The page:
Photo by Tashieka Hammond
Student Health Services encourage students to take
precautions to guard themselves against Methicillin
MRSA protection urged
By Tashieka Hammond
Assistant Photo Editor
During the last few weeks there have been reports in Robeson County of the skin infection Methicillin Resistant Staphylococcus Aureus, also called MRSA.
Cora Bullard, director of Student Health Services, has seen a few cases on campus.
“What people don’t understand is this is not the first time we’ve had this problem. There were a couple cases here last year,” she said. “Students just need to be aware of MRSA and take extra precautions.”
MRSA is more commonly spread at universities by using the same razors, towels and not cleaning gym equipment before and after usage.
The university has taken steps to help keep the spread of MRSA away from UNCP by placing hand washing posters in bathrooms and buildings.
The Campbell Fitness Center and the Caton Field House also practice procedures to deal with the potential spread of MRSA.
Disinfectant spray is available to anyone using gym equipment. Instructions are given to wipe down the equipment before and after use.
Hand sanitizer, towels and posters explaining prevention techniques are also located throughout both exercise facilities. All of the equipment is cleaned by staff every night with a disinfectant spray that kills Staphylococcus Aureus infections.
MRSA comes from Staphylococcus Aureus, or “Staph,” which is so common that 25-30 percent of people have it living on their skin at some point.
The infection cannot be treated with antibiotics, like penicillin, but there are other treatments available.
MRSA usually infects people who are in hospitals and long-term care settings, but over the past 10 years it has become more of a problem outside of health care settings, in schools and universities.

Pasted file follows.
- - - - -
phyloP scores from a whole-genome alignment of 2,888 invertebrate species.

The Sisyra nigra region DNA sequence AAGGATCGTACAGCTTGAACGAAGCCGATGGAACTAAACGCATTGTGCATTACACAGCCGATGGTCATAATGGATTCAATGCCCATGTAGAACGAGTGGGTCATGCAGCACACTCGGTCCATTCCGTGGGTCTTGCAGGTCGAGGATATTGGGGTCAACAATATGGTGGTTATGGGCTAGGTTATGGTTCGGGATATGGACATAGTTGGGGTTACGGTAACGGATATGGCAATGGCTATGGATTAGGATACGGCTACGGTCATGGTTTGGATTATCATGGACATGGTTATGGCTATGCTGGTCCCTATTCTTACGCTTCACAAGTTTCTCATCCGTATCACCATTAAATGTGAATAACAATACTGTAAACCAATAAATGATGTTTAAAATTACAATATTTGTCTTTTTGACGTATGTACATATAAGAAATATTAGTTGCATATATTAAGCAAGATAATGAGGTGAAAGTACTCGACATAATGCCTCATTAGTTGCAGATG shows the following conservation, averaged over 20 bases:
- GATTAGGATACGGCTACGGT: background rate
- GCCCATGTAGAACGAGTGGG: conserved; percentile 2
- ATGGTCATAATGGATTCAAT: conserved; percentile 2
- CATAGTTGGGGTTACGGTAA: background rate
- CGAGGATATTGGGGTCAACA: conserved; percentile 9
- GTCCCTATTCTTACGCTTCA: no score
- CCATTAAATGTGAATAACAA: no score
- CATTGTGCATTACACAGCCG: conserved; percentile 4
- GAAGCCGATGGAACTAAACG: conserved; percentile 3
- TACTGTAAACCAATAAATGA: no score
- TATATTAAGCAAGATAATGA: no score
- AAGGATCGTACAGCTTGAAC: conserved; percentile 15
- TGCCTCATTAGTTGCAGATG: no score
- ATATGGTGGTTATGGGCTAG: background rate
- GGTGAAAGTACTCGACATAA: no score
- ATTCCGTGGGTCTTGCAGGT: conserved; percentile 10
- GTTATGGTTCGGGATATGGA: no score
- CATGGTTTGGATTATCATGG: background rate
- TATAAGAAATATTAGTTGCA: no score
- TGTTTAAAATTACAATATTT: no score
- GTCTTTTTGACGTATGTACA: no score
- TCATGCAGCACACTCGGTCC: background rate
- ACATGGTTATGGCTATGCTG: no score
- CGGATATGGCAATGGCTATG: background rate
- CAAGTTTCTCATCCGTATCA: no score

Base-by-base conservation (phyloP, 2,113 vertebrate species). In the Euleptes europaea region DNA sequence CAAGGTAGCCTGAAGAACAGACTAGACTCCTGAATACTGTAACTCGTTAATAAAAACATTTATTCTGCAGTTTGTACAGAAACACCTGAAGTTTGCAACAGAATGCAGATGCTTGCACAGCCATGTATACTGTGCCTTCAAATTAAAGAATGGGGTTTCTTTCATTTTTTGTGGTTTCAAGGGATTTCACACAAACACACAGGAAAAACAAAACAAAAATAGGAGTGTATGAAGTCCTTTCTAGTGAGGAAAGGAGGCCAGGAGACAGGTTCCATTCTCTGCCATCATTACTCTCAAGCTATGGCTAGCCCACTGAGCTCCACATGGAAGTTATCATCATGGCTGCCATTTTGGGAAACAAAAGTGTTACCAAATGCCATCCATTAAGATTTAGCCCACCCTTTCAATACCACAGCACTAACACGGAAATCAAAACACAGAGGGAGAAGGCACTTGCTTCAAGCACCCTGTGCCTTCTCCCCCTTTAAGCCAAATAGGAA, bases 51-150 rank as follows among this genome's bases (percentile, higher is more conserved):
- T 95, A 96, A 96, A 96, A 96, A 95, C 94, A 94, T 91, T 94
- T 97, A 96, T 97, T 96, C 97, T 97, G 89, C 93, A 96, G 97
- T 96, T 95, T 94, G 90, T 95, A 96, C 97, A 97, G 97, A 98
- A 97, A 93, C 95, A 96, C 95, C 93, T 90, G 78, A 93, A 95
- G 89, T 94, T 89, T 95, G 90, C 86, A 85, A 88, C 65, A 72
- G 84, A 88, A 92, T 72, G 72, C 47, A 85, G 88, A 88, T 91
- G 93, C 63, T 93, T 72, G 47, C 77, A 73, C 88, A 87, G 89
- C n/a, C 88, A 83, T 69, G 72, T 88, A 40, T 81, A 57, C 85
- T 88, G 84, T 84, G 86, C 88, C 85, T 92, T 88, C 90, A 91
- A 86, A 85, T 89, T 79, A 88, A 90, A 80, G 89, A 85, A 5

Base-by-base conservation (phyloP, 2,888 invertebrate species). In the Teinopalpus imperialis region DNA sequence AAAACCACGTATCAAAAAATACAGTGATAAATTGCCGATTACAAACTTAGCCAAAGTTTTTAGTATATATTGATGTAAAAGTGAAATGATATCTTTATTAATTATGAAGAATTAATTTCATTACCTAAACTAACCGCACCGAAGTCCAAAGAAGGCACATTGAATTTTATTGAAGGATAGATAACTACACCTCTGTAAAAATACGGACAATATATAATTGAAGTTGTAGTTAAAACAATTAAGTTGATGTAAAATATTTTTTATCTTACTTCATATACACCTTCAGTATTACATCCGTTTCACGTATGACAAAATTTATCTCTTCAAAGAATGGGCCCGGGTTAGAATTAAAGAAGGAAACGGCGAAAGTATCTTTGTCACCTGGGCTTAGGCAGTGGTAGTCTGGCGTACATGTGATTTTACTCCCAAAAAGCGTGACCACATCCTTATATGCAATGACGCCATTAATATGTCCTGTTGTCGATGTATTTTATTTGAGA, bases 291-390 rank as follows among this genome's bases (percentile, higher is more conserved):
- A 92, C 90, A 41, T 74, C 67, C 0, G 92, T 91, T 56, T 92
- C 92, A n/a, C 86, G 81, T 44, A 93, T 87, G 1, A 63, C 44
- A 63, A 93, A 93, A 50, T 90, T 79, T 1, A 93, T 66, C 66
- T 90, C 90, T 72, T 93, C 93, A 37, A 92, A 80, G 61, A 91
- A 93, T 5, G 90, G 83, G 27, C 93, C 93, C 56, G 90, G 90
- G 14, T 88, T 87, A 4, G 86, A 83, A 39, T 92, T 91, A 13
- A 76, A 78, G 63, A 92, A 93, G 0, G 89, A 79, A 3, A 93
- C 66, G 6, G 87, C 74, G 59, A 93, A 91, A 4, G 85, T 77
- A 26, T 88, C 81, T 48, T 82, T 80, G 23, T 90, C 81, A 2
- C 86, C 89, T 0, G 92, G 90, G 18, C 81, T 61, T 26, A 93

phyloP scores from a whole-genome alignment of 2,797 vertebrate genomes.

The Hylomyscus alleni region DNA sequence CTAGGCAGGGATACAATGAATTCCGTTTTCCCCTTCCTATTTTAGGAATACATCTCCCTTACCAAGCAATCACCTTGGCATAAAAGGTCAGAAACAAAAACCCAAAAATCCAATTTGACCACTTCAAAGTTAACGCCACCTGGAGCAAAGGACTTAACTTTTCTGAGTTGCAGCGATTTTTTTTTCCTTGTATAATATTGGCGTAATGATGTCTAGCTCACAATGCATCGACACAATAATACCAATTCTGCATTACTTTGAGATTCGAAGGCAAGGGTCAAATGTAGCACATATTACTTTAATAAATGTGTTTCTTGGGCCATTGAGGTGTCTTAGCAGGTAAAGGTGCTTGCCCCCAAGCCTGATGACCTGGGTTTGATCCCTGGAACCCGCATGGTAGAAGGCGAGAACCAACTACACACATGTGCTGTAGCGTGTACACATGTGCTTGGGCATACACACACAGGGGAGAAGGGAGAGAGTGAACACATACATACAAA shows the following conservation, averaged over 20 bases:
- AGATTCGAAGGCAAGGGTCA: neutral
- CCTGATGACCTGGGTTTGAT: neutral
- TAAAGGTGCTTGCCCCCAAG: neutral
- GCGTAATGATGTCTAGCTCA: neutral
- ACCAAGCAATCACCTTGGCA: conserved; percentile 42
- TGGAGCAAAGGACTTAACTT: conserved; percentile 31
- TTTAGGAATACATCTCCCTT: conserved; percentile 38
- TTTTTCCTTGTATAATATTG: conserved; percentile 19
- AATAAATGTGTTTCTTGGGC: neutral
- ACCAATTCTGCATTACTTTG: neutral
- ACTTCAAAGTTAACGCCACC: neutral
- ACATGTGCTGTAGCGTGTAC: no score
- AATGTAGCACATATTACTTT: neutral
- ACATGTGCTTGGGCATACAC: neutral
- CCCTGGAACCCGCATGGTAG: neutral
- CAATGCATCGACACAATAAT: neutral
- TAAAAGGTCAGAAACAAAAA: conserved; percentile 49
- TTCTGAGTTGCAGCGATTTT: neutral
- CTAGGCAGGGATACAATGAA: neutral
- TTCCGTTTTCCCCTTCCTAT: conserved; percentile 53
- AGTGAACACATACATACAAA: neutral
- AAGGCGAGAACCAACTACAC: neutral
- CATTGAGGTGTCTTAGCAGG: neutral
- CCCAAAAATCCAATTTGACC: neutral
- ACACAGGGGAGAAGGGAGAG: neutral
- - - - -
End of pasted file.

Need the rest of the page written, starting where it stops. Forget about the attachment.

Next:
The infection usually occurs when bacteria gets in through a small cut or scrape but many people carry it on their skin and never get sick.
Staph and MRSA are usually manifested as skin infections, such as pimples, boils or insect bites and can occur in healthy people.
The infected area is often red, swollen and painful. It may also contain pus or other drainage. If the infection is not treated with the right antibiotics, more serious skin infections will develop.
With proper skin care and antibiotics, MRSA is curable because the infection is so mild. The infection is spread through direct physical contact with an infected person or by touching objects such clothing or sharing personal products.
Student health services has recommended following these steps as well:
• Wash hands frequently.
• Shower after physical activity.
• Never share personal hygiene items.
• Cover any open sore on the skin when involved in contact sports or using exercise equipment.
• Report any suspicious sores, pimple, boils, or open areas to a coach, trainer, Student Health Services or another health professional.
• Wipe surfaces of equipment before and after each use with disinfectant spray that is labeled as specifically effective in killing Staphylococcus Aureus.
• Use a clean towel as a barrier between bare skin and surfaces like weight benches.
• Immediately shower with soap and water after each game, meet or practice.
• Keep abrasions or cuts covered with a clean dry bandage.
• Change bandages at least daily.
• Athletes with draining lesions should not participate in contact sports.
“Soap and water hand washing is the first line of defense to protect against any type of infection,” Bullard said.